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Characterization of M cell formation and associated mononuclear cells during indomethacin-induced intestinal inflammation.

Authors
  • Lügering, A
  • Floer, M
  • Lügering, N
  • Cichon, C
  • Schmidt, M A
  • Domschke, W
  • Kucharzik, T
Type
Published Article
Journal
Clinical and experimental immunology
Publication Date
May 01, 2004
Volume
136
Issue
2
Pages
232–238
Identifiers
PMID: 15086385
Source
Medline
License
Unknown

Abstract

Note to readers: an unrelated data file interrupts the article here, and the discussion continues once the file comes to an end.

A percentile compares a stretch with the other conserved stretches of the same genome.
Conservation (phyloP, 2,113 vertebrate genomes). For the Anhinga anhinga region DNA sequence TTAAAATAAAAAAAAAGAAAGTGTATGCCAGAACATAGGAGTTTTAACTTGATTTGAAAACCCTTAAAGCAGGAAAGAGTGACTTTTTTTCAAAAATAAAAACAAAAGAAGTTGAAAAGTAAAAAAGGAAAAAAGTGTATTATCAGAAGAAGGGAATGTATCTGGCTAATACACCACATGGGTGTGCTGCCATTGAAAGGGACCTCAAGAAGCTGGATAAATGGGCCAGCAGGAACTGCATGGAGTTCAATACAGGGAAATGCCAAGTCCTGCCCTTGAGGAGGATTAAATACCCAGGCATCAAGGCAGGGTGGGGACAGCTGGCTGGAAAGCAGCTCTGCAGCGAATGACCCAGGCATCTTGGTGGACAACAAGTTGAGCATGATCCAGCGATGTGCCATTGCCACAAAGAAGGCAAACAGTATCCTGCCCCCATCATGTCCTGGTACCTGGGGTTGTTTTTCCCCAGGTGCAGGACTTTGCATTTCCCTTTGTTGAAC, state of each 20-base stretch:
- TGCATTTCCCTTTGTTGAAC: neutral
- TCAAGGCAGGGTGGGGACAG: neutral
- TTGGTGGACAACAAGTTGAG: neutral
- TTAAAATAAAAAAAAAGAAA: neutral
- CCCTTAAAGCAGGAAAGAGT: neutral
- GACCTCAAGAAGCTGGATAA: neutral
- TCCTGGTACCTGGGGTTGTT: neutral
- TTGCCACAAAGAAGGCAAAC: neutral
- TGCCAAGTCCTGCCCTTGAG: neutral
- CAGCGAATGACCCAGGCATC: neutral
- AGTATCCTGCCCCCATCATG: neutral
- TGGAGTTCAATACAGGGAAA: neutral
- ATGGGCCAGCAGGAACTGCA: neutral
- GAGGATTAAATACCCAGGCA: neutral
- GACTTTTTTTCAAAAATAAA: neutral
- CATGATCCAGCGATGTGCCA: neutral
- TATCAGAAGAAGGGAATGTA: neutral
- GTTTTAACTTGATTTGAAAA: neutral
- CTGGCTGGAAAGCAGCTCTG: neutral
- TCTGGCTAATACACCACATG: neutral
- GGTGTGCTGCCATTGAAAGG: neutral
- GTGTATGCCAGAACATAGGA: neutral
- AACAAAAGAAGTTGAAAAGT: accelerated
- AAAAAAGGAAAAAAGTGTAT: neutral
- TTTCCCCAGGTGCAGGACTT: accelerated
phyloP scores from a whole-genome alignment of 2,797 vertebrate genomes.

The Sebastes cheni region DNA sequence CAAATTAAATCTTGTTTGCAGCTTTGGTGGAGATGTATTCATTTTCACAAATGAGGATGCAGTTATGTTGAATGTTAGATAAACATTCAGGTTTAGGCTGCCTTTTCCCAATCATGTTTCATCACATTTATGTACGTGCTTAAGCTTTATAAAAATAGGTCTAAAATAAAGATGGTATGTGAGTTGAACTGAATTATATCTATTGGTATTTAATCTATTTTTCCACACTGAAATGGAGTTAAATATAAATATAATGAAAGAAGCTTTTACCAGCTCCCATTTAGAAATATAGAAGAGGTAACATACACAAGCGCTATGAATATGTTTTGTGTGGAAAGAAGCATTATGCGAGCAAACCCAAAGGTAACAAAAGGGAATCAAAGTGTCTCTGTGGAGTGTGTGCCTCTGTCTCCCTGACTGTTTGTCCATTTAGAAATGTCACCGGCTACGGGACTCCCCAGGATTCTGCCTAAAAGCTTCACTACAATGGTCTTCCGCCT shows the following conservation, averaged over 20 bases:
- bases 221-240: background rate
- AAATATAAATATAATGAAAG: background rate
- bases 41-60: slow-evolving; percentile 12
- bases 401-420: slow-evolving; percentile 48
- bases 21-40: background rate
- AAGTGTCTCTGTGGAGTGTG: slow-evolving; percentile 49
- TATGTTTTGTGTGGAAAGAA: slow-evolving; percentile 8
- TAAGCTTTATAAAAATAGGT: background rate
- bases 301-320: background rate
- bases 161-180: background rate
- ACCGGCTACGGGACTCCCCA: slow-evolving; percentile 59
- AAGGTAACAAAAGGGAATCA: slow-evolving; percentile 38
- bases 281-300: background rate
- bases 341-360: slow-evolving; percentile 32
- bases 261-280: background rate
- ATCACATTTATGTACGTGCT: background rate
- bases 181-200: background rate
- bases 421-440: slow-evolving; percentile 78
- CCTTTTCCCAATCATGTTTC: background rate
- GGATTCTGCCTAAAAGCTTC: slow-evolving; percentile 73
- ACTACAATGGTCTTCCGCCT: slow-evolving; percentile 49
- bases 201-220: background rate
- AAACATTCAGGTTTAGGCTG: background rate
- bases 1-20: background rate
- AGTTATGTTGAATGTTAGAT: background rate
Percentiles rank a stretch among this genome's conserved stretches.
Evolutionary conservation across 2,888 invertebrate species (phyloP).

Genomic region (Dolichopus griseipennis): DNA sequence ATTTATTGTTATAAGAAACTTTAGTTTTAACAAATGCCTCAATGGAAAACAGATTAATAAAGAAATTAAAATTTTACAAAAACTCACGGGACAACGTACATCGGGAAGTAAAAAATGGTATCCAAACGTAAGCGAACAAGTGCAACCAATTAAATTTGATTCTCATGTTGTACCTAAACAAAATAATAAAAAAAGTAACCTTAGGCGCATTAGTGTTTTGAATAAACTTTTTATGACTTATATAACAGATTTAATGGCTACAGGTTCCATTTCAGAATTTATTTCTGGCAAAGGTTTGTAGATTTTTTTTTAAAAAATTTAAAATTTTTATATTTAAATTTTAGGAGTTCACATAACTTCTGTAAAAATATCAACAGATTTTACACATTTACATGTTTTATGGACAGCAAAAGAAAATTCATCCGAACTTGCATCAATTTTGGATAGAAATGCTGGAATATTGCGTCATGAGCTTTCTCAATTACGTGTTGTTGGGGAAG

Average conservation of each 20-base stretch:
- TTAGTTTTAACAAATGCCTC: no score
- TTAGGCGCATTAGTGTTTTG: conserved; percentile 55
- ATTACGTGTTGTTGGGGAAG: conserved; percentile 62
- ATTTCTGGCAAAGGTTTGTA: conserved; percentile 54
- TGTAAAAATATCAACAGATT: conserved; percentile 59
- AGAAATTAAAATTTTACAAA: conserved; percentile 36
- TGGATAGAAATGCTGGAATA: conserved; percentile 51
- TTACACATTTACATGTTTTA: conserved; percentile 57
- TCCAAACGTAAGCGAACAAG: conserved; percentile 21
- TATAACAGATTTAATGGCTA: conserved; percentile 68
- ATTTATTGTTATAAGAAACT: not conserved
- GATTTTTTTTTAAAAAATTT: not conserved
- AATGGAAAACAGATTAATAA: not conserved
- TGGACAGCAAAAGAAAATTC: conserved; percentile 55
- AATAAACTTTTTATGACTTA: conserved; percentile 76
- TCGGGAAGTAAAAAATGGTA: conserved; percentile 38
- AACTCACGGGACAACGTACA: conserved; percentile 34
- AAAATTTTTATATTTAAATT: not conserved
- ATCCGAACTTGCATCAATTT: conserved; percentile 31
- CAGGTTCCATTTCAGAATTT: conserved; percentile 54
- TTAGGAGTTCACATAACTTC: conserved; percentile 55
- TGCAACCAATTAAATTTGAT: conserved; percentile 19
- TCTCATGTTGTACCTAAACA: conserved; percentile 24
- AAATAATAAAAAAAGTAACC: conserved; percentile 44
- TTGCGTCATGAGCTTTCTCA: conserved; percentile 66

M cells represent an important gateway for the intestinal immune system by delivering luminal antigens through the follicle-associated epithelium to the underlying immune cells. The goal of this study was to characterize this route of antigen uptake during intestinal inflammation by characterizing M cell formation and M cell-associated lymphocytes after indomethacin challenge in rats. We demonstrated increased M cell formation as early as 12 h after a single injection of indomethacin. The elevated M cell counts were determined until day 3 and returned to basal levels after 7 days. Electron microscopic studies revealed an expansion of mononuclear cells inside the M cell pocket that were characterized predominantly as B cells, T cell receptor (TCR)alphabeta- and CD4-positive T cells, whereas other markers such as CD11b, CD8 and CD25 remained unchanged. In situ hybridization studies showed increased expression of interleukin (IL)-4 by lymphocytes during intestinal inflammation in the Peyer's patch follicle. These studies illuminate the relevance of M cells during intestinal inflammation and suggest that M cells derive from epithelial cells in a certain microenvironment.

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